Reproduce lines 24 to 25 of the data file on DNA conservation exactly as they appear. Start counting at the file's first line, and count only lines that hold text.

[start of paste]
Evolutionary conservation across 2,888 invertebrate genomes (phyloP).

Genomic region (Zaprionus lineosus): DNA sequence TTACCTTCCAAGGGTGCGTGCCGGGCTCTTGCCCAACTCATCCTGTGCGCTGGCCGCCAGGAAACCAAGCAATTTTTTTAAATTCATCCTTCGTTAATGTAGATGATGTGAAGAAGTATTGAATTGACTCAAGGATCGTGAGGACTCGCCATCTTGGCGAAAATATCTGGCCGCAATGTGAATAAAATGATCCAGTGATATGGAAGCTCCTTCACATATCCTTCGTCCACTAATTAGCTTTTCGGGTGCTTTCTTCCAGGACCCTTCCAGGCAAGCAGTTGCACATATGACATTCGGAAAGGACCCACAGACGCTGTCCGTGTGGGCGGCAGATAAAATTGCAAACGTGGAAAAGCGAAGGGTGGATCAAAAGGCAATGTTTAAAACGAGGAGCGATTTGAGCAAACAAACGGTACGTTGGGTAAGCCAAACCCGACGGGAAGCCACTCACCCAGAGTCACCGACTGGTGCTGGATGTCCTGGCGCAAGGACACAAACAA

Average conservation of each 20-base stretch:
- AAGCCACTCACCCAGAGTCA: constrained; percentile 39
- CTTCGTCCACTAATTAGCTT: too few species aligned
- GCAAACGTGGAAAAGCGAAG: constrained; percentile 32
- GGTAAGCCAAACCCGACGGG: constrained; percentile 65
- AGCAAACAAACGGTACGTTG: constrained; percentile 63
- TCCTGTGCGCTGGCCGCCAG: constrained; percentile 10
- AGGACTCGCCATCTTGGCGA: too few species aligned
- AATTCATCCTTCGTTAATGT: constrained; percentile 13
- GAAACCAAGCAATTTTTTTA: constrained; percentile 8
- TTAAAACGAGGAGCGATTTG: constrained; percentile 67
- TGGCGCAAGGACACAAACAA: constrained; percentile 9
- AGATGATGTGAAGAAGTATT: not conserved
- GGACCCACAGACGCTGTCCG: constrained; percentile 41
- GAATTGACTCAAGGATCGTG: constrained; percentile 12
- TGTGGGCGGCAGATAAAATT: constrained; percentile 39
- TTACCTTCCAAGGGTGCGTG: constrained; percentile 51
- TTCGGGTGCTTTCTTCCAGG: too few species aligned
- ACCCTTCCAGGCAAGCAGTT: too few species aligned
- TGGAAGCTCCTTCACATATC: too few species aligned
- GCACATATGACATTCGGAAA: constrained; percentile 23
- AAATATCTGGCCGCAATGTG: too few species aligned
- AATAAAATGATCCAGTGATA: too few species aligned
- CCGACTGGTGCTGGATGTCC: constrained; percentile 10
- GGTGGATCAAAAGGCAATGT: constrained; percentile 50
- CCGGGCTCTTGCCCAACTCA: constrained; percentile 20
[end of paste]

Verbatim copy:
- AAATATCTGGCCGCAATGTG: too few species aligned
- AATAAAATGATCCAGTGATA: too few species aligned